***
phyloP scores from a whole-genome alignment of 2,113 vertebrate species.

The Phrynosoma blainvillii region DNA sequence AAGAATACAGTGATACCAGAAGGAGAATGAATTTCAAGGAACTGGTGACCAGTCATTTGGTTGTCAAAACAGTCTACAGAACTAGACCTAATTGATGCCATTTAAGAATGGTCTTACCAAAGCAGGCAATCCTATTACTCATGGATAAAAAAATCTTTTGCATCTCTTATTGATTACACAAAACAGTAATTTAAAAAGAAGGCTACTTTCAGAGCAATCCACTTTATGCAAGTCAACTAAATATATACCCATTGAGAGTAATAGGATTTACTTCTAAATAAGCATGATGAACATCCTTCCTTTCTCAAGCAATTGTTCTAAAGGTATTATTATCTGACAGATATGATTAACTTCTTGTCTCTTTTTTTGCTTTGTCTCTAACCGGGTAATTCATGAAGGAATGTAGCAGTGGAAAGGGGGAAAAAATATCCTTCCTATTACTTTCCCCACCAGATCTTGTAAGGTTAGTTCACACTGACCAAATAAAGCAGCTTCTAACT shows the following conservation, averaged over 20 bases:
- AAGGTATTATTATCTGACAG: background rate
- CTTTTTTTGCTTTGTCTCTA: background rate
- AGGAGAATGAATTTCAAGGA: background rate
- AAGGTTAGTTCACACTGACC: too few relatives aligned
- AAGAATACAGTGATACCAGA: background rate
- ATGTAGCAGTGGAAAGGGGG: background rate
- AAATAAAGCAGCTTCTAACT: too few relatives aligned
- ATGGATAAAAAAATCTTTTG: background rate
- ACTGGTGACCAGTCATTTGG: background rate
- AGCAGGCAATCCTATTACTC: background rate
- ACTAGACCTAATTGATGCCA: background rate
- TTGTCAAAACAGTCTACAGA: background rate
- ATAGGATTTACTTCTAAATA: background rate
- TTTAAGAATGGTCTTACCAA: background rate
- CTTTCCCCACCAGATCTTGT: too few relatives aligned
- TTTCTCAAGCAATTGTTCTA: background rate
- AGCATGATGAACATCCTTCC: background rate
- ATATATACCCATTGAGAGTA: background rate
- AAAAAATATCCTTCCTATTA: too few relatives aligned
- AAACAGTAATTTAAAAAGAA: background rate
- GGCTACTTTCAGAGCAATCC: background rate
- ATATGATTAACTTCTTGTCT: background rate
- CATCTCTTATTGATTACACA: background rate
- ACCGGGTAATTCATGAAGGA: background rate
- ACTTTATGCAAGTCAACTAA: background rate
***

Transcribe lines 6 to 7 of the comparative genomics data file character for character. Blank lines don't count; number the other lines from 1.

- AAGGTTAGTTCACACTGACC: too few relatives aligned
- AAGAATACAGTGATACCAGA: background rate